We talked to YouTube star Ingrid Nilsen about feminism, her interview with Obama, and being a U.N. ambassador
This past week brought me back to YouTube Space New York, where I met up with U.N. ambassador and YouTube fashion and beauty guru, Ingrid Nilsen. I knew of Ingrid as “that awesome chick who asked Obama about taxation on tampons and came out on a YouTube video,” but that only grazes the surface of Ingrid’s accomplishments. Her YouTube channel (YouTube.com/ingridnilsen) boasts 3.9 million subscribers and 270 million video views. Her vlogs are informative (I learned A LOT about the smokey eye), personal and vulnerable. Below is my interview with Ingrid. Prepare to be inspired by her insightful views on growth, change, equality and much more.
HelloGiggles: Last week I interviewed fellow YouTuber, Jackie Aina and I asked her this same question: Change Ambassador to the U.N. Sustainable Action Campaign has just started this past March (Women’s History Month) and will last this whole year. What topics are you most excited to explore with your fan base and in your content?
Ingrid Nilsen: I am really excited to talk about, obviously, gender equality, but equality beyond CIS* women’s equality was really my main thing going into Change Ambassador. You know, sometimes you really have to fight for stuff like that, because it’s just now becoming something that some people understand. Change takes time. This is something that’s really important to me and I was like “there is no way I’m walking out of this room without everybody agreeing that we are going to make this an inclusive space for everyone.”
HG: During your meeting with the six other U.N. women ambassadors, you discussed issues with the usage of public bathrooms within the LGBT community and how trans men/women are often shamed when using them.
IN: I’m really interested in the bathroom situation that’s currently happening in this country and the conversations around that, because I think it’s so relevant to what I’m talking about within Change Ambassador.
HG: Can you explain to us the difference between gender identity, gender expression and sexual orientation, because understanding these terms might help us understand the frustration people are having with the signage used on most bathrooms.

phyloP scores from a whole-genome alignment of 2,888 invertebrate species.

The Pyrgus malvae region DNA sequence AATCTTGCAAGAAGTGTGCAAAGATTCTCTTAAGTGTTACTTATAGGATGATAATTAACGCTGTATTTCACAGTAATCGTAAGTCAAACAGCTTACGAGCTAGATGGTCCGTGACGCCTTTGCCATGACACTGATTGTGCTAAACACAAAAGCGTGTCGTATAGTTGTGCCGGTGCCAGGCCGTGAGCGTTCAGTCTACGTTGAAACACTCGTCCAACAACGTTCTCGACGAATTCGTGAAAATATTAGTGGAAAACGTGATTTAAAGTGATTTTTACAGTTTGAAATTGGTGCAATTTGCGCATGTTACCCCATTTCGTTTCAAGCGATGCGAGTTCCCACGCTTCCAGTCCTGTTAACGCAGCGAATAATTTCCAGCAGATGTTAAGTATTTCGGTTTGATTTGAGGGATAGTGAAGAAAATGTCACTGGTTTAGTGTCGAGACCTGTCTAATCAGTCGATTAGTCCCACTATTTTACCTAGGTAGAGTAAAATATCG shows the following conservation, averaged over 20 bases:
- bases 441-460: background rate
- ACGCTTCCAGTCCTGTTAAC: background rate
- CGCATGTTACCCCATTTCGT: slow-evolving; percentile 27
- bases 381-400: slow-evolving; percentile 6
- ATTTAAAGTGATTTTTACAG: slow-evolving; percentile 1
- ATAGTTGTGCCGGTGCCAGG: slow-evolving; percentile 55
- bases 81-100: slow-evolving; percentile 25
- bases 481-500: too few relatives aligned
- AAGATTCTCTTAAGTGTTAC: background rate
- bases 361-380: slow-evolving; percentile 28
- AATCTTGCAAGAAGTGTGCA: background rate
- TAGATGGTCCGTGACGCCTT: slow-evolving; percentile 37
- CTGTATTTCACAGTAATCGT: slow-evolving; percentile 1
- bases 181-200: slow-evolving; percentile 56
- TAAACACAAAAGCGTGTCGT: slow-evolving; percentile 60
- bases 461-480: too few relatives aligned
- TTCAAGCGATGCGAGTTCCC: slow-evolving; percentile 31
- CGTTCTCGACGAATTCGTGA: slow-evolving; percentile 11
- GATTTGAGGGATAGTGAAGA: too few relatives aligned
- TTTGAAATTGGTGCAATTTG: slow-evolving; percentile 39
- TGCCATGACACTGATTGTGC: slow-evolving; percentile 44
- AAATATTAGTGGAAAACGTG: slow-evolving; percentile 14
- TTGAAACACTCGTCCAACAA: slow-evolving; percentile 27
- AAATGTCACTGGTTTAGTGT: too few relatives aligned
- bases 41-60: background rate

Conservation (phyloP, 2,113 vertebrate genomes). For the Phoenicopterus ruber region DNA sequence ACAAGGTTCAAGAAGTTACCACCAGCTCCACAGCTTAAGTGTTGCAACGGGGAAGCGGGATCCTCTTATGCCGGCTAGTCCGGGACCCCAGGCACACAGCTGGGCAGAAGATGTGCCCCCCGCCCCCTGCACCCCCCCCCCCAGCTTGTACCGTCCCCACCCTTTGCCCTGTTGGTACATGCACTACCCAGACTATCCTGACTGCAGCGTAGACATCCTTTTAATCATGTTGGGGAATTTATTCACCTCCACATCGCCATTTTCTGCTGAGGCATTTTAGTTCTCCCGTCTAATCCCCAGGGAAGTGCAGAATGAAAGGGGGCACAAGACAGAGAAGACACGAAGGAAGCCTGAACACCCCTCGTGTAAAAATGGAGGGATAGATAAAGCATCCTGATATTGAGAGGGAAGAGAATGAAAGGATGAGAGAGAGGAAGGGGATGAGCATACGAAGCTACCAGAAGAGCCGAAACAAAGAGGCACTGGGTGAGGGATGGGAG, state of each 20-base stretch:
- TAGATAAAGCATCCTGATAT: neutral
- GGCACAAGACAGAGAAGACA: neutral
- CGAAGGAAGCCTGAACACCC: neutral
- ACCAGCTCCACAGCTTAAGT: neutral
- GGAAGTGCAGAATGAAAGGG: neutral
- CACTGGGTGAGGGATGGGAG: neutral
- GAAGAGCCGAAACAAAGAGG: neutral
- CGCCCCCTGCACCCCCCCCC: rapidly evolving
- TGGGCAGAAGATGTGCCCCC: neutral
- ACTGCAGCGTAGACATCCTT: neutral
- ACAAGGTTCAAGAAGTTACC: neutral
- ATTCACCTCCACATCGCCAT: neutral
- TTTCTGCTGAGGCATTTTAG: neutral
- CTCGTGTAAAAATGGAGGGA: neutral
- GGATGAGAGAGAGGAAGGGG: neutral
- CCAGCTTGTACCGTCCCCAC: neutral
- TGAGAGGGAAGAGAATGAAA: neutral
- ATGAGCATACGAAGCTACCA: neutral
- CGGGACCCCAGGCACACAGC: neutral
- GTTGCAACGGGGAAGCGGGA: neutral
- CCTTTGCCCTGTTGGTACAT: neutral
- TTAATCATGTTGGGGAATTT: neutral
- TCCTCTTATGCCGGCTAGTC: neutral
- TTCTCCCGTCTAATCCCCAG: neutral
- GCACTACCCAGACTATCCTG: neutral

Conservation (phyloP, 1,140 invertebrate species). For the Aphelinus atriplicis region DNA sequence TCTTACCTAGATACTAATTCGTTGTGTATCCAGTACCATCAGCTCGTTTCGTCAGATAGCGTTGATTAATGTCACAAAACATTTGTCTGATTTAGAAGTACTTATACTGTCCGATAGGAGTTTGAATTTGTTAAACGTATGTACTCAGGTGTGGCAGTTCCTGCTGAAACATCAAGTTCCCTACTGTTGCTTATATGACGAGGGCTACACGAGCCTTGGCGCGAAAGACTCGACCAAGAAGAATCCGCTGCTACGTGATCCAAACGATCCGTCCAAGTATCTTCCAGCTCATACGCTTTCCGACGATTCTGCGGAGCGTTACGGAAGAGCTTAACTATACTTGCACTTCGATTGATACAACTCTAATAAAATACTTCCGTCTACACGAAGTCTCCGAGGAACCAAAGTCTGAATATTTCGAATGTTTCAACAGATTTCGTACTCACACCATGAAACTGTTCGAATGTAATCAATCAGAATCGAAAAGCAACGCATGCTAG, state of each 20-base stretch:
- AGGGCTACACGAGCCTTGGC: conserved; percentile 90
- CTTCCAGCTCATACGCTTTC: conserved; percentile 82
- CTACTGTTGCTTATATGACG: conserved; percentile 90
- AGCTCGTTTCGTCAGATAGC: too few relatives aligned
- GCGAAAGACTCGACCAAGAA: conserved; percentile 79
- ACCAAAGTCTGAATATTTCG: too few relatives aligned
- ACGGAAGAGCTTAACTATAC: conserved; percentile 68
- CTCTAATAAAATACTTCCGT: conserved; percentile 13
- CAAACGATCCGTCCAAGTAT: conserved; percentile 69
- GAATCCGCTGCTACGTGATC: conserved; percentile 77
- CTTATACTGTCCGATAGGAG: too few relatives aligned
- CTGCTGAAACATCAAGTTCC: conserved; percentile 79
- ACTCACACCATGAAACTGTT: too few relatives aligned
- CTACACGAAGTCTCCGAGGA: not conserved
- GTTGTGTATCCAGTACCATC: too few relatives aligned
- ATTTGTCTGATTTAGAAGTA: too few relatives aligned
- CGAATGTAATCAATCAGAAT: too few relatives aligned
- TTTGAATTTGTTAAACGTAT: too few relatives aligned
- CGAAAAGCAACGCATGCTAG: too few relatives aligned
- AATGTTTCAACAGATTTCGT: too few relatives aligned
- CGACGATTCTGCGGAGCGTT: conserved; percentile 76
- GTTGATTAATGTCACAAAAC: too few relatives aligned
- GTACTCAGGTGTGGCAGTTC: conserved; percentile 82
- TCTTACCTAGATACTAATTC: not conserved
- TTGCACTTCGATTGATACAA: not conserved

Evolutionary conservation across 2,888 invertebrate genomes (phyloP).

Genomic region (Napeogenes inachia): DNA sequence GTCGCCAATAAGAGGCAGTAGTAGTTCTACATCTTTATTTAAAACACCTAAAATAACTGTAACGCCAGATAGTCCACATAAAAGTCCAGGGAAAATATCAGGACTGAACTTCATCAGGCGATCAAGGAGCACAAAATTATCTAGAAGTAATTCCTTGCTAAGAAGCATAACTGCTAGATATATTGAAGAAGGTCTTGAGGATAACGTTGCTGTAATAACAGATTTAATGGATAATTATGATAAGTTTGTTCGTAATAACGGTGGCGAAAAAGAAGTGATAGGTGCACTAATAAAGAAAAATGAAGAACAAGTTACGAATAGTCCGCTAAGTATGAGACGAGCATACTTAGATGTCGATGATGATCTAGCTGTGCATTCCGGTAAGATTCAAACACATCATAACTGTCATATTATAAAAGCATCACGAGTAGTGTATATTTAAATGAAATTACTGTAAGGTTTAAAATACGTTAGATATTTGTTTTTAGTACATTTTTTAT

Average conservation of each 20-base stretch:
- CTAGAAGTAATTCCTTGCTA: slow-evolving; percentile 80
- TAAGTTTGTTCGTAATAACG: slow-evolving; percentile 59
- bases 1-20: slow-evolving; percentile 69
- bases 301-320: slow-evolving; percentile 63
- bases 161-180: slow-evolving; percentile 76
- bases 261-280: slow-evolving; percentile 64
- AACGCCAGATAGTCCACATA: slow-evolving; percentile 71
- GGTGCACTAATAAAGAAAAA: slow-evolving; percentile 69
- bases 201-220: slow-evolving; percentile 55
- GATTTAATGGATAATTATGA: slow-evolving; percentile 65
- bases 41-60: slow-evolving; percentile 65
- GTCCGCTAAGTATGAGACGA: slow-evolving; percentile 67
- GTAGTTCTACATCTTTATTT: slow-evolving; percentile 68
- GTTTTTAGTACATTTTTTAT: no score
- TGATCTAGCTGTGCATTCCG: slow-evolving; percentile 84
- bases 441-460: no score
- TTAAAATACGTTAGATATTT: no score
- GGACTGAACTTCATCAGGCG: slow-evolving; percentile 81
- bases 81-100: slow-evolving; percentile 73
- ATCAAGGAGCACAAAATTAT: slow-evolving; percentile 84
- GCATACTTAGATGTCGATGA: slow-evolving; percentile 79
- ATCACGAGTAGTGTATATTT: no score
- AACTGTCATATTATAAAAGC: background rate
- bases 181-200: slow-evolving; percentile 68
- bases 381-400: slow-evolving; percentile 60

IN: I think this is a really great question, because I think that a lot of times those three terms get lumped together. We will hear people say “trans” or “straight” and those are two separate things.
So, Gender Identity is essentially what you feel internally: who you know yourself to be, whatever gender you identify with, whether it’s man woman or gender nonconforming, something non-binary. That is what you feel inside and who you know yourself to be.
Now, Gender Expression is how you choose to express that gender that you feel, and that may not align with what we are used to in the traditional sense of what we think of femininity and masculinity. I think in the decades to come we are going to see a lot more non-traditional expression. You can identify as, say, a man, and you can wear something that is traditionally more feminine and still identify as a man. It’s how you choose to express yourself. I think that it’s confusing to people because we’ve been so ingrained with what a man or woman looks like and there’s virtually no representation of anybody in between. And I think, also, our ideas of what trans people look like are very specific. A lot of times they can be cis normative or people think trans is a costume. It’s not. It’s what you feel inside. That is what gender identity is. You could be trans and not change anything about the way you look and I think that’s important for people to know because not everyone has access to hormonal and surgical intervention. So I think it’s really important for people to understand the differences and to not make assumptions about people.